Laser Structuring (2.5D machining) starts with a CAD model. The model is converted to its negative form which represents the material to be removed by the laser. Intricate geometries can be machined as long as the features are ‘top-down’.
The negative form of the CAD model is sliced along the Z-axis at even intervals. Each slice represents the amount of material removed by each pass of the laser. Raster lines are automatically generated for each slice with spacing determined by the laser spot size and desired results. Each line represents a scan path of the laser.
The part is aligned in the machine through vision and laser measurement systems and the laser machining operation is performed. Process parameters such as pulse repetition rate, focal distance, laser scan speed, and pulse duration are carefully controlled based on the material and desired results. Different process parameters may have different tradeoffs. For example, it may be possible to drastically increase the material removal rate at the expense of resolution and surface finish. Intricate features can be created with fine detail.
A 5x3mm test form machined into a flat piece of graphite (top) and tungsten carbide (bottom).
Laser structuring is often used in conjunction with conventional machining operations. Some examples of laser structuring applications combined with conventional techniques include:
- Applying a radius or chamfer to small holes, slits, or otherwise small intricate geometries especially in hard, difficult to machine materials
- Precision de-burring of small or delicate geometries
- Applying a controlled surface texture such as in mold cavities or for other cosmetic or functional reason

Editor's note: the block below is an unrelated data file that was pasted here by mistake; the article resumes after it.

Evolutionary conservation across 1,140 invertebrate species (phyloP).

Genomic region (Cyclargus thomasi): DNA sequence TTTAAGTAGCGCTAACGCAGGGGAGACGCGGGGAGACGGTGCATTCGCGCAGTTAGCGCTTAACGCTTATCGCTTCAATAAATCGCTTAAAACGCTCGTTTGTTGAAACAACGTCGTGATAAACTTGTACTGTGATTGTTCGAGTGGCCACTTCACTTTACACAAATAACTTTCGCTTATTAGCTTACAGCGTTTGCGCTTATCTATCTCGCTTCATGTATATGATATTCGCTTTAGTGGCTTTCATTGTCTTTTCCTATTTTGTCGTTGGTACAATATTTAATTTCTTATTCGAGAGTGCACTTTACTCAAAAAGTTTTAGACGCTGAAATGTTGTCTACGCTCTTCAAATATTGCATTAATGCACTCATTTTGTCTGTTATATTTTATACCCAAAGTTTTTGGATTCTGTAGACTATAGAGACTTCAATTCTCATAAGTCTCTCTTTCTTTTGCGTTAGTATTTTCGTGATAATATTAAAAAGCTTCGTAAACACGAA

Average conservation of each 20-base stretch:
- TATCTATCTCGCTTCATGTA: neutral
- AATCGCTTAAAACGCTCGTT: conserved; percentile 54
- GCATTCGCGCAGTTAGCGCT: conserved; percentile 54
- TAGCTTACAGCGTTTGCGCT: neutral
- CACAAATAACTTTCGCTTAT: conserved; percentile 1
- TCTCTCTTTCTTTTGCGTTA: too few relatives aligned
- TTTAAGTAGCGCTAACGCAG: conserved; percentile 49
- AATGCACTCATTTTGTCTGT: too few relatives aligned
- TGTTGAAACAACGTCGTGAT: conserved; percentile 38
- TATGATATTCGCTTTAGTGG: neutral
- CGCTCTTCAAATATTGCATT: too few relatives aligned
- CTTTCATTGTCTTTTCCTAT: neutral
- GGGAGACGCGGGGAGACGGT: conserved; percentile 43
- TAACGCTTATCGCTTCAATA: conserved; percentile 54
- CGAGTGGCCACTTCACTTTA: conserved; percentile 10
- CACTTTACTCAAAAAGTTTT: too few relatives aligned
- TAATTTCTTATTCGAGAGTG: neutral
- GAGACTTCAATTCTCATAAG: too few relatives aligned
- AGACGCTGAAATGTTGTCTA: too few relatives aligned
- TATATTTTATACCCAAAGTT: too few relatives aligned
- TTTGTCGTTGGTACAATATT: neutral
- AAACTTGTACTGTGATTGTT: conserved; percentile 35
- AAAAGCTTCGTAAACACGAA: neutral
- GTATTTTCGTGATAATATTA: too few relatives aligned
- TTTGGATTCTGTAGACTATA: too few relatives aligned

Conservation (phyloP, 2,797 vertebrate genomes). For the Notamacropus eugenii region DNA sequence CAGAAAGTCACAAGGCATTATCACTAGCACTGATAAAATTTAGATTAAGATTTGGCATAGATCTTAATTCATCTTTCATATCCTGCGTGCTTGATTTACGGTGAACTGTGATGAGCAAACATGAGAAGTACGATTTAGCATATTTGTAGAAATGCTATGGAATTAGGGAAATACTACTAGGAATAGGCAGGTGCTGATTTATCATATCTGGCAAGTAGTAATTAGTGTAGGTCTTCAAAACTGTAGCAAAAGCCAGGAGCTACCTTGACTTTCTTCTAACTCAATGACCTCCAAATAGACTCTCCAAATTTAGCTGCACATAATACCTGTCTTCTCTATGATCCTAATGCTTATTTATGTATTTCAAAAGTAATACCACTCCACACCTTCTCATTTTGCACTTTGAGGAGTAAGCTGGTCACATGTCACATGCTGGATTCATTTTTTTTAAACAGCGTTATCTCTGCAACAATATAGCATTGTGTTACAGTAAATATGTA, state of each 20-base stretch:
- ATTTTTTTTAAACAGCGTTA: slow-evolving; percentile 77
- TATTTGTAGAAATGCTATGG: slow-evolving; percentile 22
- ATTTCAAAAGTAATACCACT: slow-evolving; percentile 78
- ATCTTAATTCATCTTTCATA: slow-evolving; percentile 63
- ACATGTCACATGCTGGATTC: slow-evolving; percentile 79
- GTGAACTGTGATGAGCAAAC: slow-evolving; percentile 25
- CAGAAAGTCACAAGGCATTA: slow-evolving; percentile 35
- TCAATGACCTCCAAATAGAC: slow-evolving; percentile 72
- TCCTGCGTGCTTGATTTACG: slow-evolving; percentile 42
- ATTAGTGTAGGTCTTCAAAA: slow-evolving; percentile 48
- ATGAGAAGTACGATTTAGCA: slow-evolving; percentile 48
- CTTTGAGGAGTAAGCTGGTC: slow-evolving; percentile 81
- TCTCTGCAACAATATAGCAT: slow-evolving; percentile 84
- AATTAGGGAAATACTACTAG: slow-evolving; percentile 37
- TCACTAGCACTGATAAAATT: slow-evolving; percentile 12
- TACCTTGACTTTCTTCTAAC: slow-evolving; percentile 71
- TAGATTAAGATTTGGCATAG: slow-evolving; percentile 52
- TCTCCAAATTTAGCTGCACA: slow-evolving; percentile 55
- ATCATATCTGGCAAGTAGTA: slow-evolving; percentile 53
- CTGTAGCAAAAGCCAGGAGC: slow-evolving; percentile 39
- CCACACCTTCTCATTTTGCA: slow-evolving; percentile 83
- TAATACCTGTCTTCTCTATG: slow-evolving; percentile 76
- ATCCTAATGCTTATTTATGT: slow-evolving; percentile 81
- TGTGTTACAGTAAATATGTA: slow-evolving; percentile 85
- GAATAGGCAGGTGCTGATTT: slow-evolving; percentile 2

- Selectively removing material in difficult to machine areas or on parts difficult to fixture or hold
- Selectively removing a coating on intricate geometry
- Creating chip breaking geometry and rake angles on end mill inserts
- Micro-Machining features on electrodes used for sinker EDM processes
Laser machining performance for different materials is highly dependent on the wavelength of the laser and other process parameters such as laser pulse duration. Some materials may also require secondary operations to remove debris generated during the machining process. Example materials with excellent machining properties include:
- Tungsten Carbide
- Zerconia Ceramic
- Alumina Ceramic
- Silicone Carbide Ceramic
Other material can be evaluated on request.
Laser structuring is a very capable and cost effective process for creating small features on traditionally difficult to machine materials. Typical capability includes:
- Flatness of machined surface to <5um
- Surface finishes below 1um RA
- Depth of surfaces accurately held to <5um
- Spatial feature resolutions <25um
- Draft angles <15 degrees on ‘vertical’ walls
A 5x5mm test form machined into a flat piece of tungsten carbide and YTZP (Zeroconia Ceramic)
Laser structuring is not a replacement for conventional machining and is best used in conjunction with other techniques. Several process tradeoffs include:
- Relatively low material removal rate
- Inability to create vertical walls
- Secondary operations needed to clean some materials